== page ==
Building the Log House - 1771 - 1784
Isaac & Leah Hughes and their children Abner, Anne, Edward, and Catherine
A young Quaker family in the Colony of Virginia during the American Revolution
Isaac Hughes was born in a small Welsh community north of Philadelphia in 1738.   The home of his father (Edward Hughes) built by Edward's father (Morgan Hugh) in 1714 on land owned by Morgan's father (Hugh Morgan) is still there, known as "Morgan Hughes Homestead Bed and Breakfast."  A couple of miles away stands today's Gwynnedd Monthly Meeting, still an active Quaker house of worship.  In 1771 Isaac and his wife Leah transferred from Gwynnedd with 3 children, Abner, Anne, and Edward, to Hopewell Monthly Meeting near Winchester, VA. 
Apparently previous generations had belonged to St. David's Episcopal Church in Radnor, PA (Edward was Christened there in 1712.)  
Daniel Boone Connection:  Isaac Hughes was 4 years younger than Daniel Boone.  Boone's grandfather Edward Morgan had a farm near Morgan Hugh's homestead.  In 1718 Dorothy Hughes married Morgan Morgan (i.e. Isaac Hughes' aunt married Daniel Boone's uncle.).  In 1720 Squire Boone and Sarah Morgan (Daniel Boone's parents) married at Gwynnedd Monthly Meeting.  Close relatives signing the marriage certificate included Morgan Hugh (Isaac's grandfather), Dorothy Morgan and Elizabeth Hughes (Isaac's aunts.)
Upon their arrival in Virginia, the Hughes family built a two-story log home on 250 acres, part of a large land grant from Lord Fairfax to Lewis Burwell's father 18 years earlier.  The house had spacious rooms, simple architecture in keeping with their Quaker views.  Its hefty doors with impressive box locks still hang on massive hinges designed to provide some security.  (Local residents could no doubt remember the French and Indian wars.  Less than 5 miles from the house was Fort Neally, site of a devastating Indian attack only 15 years earlier.)
Hopewell Friends, organized in 1734,  built this stone building in 1759.  Their records indicate a thriving congregation during the 1770's.  During the winter meetings were authorized in several local areas, and it is likely that Isaac Hughes' family usually worshiped in the Tuscarora "Providence" meeting closer to home.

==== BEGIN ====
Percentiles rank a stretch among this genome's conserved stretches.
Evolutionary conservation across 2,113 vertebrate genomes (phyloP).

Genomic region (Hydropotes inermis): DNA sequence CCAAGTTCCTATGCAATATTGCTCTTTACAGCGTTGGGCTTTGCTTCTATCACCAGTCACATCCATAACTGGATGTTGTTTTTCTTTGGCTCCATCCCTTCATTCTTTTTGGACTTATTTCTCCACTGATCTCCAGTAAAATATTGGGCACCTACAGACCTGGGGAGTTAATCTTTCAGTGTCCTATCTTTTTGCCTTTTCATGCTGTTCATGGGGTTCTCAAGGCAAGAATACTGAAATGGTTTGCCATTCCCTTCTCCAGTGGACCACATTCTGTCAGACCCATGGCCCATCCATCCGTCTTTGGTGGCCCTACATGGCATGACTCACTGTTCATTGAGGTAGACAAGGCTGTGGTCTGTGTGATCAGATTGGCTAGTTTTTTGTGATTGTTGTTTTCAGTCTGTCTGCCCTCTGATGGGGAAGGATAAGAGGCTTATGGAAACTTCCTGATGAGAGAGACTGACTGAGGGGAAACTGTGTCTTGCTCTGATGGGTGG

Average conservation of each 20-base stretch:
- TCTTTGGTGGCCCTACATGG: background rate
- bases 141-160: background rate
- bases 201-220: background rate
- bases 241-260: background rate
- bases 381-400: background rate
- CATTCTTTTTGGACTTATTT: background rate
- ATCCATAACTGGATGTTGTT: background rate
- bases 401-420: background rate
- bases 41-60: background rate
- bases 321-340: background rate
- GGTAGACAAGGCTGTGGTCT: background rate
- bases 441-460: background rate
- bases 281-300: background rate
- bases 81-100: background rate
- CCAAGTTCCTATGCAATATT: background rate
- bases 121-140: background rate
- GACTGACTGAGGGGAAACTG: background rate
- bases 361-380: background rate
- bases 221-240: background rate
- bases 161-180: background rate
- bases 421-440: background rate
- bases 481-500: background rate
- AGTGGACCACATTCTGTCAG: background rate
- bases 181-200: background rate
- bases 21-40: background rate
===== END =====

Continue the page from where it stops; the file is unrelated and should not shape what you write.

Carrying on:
Isaac Hughes died at age 38. (Leah Hughes, Morgan Hughes and Benjamin Hughes were named March 19, 1776 as administrators for Isaac Hughes, deceased.)   We have an intersting list of his estate's contents in 1776, but no information on his burial or cause of death.

Leah Hughes married Robert McKown (McKewn) who became guardian of her children.  In addition to Abner, Anne, and Edward who are listed in Hopewell's records, a Catherine Hughes is possibly a younger daughter.  Leah and Robert apparently had three sons: John, Morgan, and Robert McKeown.
December 14, 1784, Abner Hughes and Leah McKewn (McKown) sold the house and 250 acres to Hugh Cunningham.  The Cunninghams added the stone addition to form what is known today as the "Hughes-Cunningham House."

Leah and Robert McKown and their children moved to Kentucky in 1784; In 1792 Kentucky, which had been a county of the state of Virginia, became a separate state.  Robert McKown was named an original trustee of one of Kentucky's first towns (now Jeffersontown) in 1797.    

We haven't found any record of their transfers out of Hopewell Friends, or any Quaker connections in Kentucky.  It appears that some if not all of the family affiliated with Baptist churches in Kentucky.

Stories of the
Hughes family on the Kentucky Frontier:
Old lock and key have provided security more than 200 years.